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On September 14,1947, Mr.Jerry Eckwood, vice president of the St. Louis National Bank was considering a loan request from a customer located in a nearby city.The company, Hampton Machine Tool Company , had requested renewal of an existing $1Million loan originally due to be repaid on September 30. In addition to the renewal of the existing loan , Hampton was asking for an additional loan of $350000 for planed equipment purchase in October. Under the terms of the company’s request , both loans , totaling $1.35 million, would be repayable at the end of 1979.
Since its establishment in 1915, Hampton Machine Tool Company had successfully weathered the severe cyclical fluctuations characteristics of the machine tool manufacturing business. In the most recent cycle,Hampton had experienced record production and profitability during the mid-and late 1960s. Because Hampton’s major customers included the aircraft manufacturers and automobile market and the heavy defense spending associated with the Vietnam War. Hampton rode the 1960s boom into the early 1970’s. Hampton. along with the rest of the capital goods industry ,experienced a severe decline in sales and profitability in the mid-1970s. Precipitous decline in the production of automobiles in St. Louic facilities reflected the Arab Oil embargo ,subsequent increases in the price of gasoline and the 1974-1975 recession.Massive reductions in defense spending in the post Vietnam War period had a severe adverse impact on Hampton’s other major customer segment ,military aircraft manufacturers. Hampton’s sale had bottomed out in the mid-1970’s and the several years prior to 1978 had seen a steady rebuilding of sales. Hampton’s recovery was due primarily to there factors. First,military aircraft sales had increased substantially, reflecting both an expanding export market and a more benign domestic market . Secondly , through the automobile manufacturers in the area were not expanding , this segment of Hampton’s market had at least stabilized.Finally ,the adverse economic conditions in the mid-1970’s had taken their troll in the regional capital goods industry. Consequently ,Hampton’s recovery had suffered a mild setback, as 1978 sales were far below capacity. However with a substantial backlog of firm sales orders, Hampton entered 1979 expecting its first year of capacity sales since 1972.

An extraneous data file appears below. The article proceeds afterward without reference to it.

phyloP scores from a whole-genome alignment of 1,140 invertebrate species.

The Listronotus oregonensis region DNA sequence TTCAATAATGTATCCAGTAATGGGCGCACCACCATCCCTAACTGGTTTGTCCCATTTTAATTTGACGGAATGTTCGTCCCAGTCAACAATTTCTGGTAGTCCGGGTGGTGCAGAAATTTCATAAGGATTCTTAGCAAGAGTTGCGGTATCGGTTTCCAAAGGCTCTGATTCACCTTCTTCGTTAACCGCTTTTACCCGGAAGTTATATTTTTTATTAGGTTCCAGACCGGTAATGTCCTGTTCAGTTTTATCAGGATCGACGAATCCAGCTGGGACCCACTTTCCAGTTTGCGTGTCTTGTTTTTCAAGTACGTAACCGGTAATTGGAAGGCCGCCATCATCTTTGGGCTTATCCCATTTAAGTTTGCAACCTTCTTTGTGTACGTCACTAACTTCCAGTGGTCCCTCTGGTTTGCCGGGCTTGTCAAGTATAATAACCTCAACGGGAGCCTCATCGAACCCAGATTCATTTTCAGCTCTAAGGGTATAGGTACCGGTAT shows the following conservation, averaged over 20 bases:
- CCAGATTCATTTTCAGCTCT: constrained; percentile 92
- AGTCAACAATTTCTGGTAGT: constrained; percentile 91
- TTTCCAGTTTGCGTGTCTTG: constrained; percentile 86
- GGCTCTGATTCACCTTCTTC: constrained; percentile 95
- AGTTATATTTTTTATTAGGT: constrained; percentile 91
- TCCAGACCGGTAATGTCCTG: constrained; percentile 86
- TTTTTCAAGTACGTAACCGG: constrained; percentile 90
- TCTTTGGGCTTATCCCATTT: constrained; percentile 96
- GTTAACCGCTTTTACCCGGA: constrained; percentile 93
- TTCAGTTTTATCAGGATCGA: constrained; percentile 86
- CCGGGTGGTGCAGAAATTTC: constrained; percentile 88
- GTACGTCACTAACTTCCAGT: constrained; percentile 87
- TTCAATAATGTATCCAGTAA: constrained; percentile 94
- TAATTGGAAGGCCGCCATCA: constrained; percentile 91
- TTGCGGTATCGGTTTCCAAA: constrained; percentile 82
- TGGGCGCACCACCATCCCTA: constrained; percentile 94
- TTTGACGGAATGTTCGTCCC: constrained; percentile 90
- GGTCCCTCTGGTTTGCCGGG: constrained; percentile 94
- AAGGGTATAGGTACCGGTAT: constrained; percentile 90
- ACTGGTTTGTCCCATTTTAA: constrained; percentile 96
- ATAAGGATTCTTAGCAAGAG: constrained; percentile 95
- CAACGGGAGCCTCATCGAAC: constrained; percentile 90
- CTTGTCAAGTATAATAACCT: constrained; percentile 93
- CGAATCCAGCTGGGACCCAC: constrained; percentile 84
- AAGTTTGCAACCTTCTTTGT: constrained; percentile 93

Hampton’s conservative financial policies had contributed to its survival and success in the volatile capital goods industry. The company had traditionally maintained a strong working capital position as a buffer against economic uncertainty. As a result the company had no debt on its balance Sheet during the ten years prior to December 1978.
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